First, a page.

Dune House Atreides #1 opens with Baron Vladimir Harkonnen on his way to oversee the extraction of a large deposit of the Spice Melange from the deep desert on Arrakis. There is a flurry of action around the huge rolling factory where the spice is being extracted when suddenly something goes wrong. There is a massive explosion and most all the people and equipment on the surface are lost.
The spice and the desert planet of Arrakis where it is found are at the center of Frank Herbert’s epic science fiction novel, Dune. But this comic is based on the novel Dune House Atreides written by Brian Herbert and Kevin J. Anderson, which takes place a generation before the story of Frank Herbert’s first novel and gives us a much broader picture of the Dune universe. Through the first three issues of this comic, the story moves from planet to planet introducing us to many key characters as their stories set in motion.
From the first scene on Arrakis, we then move to the Emperor’s home world of Kaitan where we see Emporer Elrood IX holding court.
We then move to the world of Caladan where we get a glimpse of the life of young Prince Leto Atreides, and find out that he is going to be sent to study on the machine world of Ix.
We get to see Leto begin his studies on the world of Ix, where there are entire cities built under the surface of the planet.
We meet a very young Duncan Idaho and see details of his very challenging existence on Geidi Prime, the Harkonnen home world.
We follow imperial Planetologist Pardot Kynes as he begins to explore the desert of Arrakis.
I have been a fan of Frank Herbert’s book Dune since I first read it. With the new movie directed by Denis Villeneuve (who directed Blade Runner 2049 which I also really enjoyed) about to come out, Dune has been on my mind recently. As soon as I heard this book was coming out, I wanted to pick it up and see what it was about.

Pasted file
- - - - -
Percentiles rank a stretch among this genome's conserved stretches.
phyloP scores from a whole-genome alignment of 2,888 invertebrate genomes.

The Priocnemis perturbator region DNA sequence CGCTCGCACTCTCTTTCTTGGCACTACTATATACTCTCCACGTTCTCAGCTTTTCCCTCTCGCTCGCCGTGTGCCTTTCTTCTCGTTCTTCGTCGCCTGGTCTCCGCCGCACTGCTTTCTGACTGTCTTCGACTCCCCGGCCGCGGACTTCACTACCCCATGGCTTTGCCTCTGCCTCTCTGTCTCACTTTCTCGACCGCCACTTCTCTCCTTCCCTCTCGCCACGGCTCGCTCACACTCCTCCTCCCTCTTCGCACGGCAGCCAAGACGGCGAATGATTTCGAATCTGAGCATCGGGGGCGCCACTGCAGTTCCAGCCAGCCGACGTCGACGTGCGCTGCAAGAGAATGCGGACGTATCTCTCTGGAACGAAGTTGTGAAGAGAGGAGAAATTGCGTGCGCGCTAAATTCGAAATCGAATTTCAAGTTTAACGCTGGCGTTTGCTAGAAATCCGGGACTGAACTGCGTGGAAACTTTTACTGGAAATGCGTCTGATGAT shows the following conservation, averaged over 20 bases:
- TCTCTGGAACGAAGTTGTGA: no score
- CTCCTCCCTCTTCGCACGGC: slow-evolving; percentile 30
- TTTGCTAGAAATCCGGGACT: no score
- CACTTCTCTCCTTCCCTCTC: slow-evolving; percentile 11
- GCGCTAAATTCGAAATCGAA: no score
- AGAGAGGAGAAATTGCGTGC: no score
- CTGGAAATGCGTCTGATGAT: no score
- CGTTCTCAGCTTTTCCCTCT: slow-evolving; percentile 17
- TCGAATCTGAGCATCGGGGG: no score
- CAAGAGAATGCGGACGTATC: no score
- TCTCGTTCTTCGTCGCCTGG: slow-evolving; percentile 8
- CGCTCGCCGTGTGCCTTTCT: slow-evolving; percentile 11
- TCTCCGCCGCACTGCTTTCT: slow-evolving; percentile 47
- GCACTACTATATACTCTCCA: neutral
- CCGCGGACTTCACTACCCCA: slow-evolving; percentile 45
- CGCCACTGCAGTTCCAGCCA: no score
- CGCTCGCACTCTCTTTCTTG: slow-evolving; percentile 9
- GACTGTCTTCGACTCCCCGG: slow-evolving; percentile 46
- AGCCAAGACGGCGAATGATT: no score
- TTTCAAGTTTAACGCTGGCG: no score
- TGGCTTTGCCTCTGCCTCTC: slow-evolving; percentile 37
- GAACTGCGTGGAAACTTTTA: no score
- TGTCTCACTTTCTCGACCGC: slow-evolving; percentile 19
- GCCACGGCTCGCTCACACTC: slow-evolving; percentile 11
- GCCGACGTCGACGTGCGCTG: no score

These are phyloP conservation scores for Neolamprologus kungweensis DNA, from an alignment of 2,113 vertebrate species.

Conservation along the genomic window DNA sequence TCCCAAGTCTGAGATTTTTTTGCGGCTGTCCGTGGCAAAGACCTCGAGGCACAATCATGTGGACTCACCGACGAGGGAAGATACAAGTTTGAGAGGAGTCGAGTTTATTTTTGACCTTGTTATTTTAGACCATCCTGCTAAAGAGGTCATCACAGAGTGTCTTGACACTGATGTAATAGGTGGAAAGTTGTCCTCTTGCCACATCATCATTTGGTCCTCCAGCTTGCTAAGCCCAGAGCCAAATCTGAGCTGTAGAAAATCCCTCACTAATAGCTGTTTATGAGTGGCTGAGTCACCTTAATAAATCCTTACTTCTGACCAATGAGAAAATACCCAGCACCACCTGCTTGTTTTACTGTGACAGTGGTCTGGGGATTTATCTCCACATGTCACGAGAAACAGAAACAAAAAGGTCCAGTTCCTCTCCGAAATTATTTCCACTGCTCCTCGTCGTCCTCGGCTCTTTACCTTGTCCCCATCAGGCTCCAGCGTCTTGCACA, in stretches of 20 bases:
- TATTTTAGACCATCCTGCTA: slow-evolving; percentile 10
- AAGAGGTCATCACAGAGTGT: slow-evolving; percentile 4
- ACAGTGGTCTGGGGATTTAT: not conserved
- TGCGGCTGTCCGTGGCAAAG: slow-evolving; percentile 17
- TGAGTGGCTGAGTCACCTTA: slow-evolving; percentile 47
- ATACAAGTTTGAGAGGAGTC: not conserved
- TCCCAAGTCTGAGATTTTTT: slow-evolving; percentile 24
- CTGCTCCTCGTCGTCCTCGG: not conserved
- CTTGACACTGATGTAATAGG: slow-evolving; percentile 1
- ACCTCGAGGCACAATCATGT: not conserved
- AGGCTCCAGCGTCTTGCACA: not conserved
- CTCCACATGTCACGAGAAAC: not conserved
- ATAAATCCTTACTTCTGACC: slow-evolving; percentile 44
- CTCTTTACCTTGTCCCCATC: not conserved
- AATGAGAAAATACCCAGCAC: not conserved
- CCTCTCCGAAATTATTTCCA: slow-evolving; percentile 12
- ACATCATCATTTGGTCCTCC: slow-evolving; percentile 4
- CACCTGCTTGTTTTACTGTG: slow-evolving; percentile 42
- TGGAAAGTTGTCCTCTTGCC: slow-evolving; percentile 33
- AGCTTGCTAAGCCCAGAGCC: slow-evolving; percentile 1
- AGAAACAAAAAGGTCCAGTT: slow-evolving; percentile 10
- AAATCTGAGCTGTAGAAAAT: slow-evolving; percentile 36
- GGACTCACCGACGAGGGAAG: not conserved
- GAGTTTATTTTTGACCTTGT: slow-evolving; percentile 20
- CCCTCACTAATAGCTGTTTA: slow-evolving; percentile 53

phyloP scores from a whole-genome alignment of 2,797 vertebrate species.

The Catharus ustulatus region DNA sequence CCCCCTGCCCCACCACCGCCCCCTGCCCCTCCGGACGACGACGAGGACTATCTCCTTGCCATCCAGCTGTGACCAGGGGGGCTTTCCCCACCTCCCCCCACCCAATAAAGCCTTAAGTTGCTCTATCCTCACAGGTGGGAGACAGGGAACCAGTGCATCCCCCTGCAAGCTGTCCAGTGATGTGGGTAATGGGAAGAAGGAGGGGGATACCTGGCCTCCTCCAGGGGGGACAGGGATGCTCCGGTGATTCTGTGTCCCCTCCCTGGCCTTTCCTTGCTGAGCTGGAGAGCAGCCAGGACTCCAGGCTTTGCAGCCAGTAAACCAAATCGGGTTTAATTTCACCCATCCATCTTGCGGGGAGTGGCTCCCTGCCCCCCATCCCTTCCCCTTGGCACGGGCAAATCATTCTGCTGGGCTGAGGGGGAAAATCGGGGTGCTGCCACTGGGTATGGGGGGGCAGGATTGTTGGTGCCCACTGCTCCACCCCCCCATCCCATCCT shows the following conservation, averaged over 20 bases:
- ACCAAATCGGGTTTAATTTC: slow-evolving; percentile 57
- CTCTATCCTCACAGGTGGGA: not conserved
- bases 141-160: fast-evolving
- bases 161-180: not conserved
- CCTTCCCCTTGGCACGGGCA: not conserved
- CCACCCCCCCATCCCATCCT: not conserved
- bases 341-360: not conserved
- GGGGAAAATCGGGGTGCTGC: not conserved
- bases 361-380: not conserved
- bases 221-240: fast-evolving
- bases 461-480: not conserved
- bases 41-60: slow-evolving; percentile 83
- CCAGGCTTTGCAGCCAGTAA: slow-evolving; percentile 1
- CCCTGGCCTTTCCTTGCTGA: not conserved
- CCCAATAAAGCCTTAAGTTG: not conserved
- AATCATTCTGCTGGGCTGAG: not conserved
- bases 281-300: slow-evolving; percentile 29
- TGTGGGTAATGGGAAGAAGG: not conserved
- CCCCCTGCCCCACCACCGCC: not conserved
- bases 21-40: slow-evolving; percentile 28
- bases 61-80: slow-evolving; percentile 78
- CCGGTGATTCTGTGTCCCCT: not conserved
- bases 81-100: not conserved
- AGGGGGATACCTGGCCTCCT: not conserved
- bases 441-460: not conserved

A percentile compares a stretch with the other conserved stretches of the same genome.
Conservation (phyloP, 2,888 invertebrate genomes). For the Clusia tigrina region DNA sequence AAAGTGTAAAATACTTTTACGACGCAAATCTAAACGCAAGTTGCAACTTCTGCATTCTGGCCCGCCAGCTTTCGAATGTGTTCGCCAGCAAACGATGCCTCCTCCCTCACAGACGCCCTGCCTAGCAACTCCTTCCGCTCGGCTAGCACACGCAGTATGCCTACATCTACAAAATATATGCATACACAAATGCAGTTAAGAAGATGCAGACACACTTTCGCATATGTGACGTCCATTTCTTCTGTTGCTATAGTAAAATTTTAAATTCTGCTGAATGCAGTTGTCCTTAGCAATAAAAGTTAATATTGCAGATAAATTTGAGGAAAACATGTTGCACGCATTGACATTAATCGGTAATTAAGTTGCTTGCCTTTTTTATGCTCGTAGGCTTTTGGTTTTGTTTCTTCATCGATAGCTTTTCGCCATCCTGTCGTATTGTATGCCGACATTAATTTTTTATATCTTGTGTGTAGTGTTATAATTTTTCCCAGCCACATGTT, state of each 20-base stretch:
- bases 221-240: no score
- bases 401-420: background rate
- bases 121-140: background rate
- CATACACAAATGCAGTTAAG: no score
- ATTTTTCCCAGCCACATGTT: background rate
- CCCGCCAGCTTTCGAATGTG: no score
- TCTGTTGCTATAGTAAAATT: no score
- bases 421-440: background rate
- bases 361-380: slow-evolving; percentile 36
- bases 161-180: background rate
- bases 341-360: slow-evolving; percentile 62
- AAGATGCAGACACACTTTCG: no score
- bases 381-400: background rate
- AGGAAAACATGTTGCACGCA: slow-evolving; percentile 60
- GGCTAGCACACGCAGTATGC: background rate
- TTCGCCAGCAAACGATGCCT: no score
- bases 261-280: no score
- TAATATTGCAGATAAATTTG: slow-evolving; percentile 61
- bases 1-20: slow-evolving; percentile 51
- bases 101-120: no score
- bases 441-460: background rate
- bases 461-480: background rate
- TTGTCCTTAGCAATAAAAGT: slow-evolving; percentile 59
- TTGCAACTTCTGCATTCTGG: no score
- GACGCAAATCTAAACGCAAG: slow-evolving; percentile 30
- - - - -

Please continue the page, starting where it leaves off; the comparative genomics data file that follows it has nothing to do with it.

The world of Dune is a complex one and getting a feel for the characters can be a challenge because there are so many of them. It is not unlike the confusion that can set in reading Tolkien for the first time. But if you can make it through the first few chapters, you will be rewarded with a truly epic, high-concept science fiction story in a world unlike any other.
The writing of Brian Herbert and Kevin J. Anderson in Dune House Atreides does a great job of introducing us to the characters in each world as the story lines intertwine. Having read these first three issues, I am pulled back into this world and when this arc comes to an end, I may have to explore some of the other books that Brian Herbert has written. This is just such a rich and fascinating world and I really enjoy going back to it.
The art of Dev Pramanik feels like it is slightly influenced by the aesthetic of Lynch’s 1984 movie, and that is not a bad thing at all. There are a number of worlds to depict and they all feel separate and distinct. As I started reading, the only thing that I wanted was a little more detail in some of the images, but as the pages went on, that fell away. I really appreciate the feel of some of the more ominous worlds like Geidi Prime that Pramanik captures.
I really enjoyed reading these issues and I think that even if you are not familiar with it at the beginning, Dune House Atreides may be the perfect place to start to wade into the world of Dune. The one thing I will say is that because each issue skips around a bit, giving you a piece of a few stories in each, I think that this will read better if you can go through multiple issues at once. Now that the first 3 issues are out and the 4th is right around the corner, this is the perfect time to pick these issues up.